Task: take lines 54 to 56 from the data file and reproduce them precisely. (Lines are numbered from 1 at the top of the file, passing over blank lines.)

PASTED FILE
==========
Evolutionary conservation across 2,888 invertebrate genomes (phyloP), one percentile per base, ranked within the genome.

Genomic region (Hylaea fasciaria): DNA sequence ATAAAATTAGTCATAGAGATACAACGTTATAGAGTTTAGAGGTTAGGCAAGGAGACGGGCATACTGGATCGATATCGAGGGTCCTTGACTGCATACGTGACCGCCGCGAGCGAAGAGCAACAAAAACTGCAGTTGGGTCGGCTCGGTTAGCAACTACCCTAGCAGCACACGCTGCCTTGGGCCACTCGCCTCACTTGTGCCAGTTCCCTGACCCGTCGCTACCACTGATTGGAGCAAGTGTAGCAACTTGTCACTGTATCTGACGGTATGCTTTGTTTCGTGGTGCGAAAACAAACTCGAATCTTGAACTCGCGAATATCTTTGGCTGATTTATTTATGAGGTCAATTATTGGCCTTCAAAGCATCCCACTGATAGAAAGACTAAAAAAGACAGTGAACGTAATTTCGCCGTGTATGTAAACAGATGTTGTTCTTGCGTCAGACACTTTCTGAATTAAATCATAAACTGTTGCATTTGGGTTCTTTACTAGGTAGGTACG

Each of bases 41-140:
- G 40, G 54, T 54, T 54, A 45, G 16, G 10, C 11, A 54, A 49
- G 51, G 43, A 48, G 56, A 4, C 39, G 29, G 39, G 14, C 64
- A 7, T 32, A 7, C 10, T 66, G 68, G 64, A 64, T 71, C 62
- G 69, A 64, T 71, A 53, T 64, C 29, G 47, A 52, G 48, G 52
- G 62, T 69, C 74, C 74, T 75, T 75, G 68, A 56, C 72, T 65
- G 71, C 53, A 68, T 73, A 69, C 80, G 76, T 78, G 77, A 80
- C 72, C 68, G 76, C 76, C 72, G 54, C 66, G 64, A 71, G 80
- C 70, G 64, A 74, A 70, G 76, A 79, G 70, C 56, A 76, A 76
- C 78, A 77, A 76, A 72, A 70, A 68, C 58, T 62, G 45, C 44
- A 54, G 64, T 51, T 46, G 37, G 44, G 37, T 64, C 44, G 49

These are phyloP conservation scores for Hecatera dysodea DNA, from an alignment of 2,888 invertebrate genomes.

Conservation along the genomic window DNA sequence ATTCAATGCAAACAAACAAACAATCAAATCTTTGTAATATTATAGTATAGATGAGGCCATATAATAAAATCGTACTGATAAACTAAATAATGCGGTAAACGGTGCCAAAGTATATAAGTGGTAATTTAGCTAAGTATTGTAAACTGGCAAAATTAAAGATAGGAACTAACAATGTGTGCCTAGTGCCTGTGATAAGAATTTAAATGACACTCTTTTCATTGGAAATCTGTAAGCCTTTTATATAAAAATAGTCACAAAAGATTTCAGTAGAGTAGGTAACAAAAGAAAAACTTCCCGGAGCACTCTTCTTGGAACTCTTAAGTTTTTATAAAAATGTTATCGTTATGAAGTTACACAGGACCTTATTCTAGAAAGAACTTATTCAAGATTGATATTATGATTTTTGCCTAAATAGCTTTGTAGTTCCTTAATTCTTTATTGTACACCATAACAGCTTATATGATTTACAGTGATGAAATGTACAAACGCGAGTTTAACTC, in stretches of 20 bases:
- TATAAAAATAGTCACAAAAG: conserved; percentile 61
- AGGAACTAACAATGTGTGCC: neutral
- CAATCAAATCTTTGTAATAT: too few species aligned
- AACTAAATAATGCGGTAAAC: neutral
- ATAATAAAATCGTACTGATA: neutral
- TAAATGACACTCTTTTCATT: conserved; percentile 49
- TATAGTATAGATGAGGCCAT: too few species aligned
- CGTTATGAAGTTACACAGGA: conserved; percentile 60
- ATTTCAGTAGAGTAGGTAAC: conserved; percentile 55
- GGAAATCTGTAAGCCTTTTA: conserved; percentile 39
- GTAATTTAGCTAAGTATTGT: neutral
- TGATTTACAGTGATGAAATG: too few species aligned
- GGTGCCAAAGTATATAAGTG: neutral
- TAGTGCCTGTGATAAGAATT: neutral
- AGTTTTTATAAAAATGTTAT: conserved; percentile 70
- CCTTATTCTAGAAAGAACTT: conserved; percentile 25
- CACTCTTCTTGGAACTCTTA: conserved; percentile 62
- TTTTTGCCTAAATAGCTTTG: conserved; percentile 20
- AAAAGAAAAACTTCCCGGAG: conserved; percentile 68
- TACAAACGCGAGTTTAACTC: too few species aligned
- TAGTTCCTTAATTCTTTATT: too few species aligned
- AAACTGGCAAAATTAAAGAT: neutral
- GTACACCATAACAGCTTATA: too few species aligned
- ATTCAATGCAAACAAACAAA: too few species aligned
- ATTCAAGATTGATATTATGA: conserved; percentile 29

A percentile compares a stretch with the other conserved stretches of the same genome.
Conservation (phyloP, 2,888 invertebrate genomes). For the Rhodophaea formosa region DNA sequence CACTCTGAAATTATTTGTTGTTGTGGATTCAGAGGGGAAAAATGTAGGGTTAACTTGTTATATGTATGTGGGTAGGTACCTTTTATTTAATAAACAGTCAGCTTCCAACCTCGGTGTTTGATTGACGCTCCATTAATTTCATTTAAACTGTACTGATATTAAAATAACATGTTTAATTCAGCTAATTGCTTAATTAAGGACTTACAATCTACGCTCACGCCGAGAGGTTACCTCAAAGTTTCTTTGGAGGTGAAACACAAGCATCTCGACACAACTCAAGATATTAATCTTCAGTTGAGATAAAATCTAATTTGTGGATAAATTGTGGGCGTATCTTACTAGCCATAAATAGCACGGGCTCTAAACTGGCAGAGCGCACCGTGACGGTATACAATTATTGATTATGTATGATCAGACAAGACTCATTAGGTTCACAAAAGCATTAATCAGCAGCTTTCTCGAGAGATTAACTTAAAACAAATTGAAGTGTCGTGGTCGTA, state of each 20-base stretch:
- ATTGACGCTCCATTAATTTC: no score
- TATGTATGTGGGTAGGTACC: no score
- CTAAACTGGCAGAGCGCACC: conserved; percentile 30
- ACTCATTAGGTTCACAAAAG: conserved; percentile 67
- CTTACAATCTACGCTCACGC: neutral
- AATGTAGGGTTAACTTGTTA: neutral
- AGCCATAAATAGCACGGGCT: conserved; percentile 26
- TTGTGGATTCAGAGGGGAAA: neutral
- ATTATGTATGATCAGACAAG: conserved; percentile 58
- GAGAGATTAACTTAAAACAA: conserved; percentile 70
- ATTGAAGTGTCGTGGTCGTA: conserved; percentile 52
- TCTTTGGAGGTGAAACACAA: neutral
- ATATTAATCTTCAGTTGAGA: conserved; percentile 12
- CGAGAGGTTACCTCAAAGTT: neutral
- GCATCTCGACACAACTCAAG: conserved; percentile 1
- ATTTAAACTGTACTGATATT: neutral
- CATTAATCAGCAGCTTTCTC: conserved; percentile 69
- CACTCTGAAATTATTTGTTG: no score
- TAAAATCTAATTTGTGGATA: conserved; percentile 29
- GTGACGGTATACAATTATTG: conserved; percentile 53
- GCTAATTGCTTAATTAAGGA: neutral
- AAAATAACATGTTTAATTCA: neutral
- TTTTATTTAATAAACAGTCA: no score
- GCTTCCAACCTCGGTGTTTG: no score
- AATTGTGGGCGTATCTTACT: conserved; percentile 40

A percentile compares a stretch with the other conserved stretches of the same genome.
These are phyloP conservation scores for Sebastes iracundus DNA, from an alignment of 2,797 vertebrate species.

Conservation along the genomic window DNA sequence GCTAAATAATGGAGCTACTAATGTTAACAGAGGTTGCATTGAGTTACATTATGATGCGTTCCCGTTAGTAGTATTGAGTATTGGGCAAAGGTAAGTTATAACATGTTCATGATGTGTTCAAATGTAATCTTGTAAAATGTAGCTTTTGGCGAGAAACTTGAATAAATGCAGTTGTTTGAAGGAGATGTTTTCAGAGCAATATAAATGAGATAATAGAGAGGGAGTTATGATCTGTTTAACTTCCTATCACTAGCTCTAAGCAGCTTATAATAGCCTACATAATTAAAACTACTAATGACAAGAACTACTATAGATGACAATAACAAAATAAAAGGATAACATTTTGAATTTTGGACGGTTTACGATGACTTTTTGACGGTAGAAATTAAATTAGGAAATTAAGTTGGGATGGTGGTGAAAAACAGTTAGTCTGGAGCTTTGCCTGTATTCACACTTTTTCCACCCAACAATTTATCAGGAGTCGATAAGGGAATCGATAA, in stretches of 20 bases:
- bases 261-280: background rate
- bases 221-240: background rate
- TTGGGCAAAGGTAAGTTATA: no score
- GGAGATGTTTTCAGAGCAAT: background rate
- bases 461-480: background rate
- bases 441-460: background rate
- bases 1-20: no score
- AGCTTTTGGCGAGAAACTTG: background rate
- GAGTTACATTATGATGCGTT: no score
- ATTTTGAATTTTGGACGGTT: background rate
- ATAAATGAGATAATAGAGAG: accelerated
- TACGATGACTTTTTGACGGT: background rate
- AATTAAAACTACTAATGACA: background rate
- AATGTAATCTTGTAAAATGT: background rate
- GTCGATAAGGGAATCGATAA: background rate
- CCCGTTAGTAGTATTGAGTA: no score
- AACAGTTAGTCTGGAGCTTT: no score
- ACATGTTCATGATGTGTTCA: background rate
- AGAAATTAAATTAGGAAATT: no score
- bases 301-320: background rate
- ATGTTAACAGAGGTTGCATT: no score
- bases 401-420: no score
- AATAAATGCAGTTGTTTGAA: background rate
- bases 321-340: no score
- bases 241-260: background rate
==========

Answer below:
- TCTTTGGAGGTGAAACACAA: neutral
- ATATTAATCTTCAGTTGAGA: conserved; percentile 12
- CGAGAGGTTACCTCAAAGTT: neutral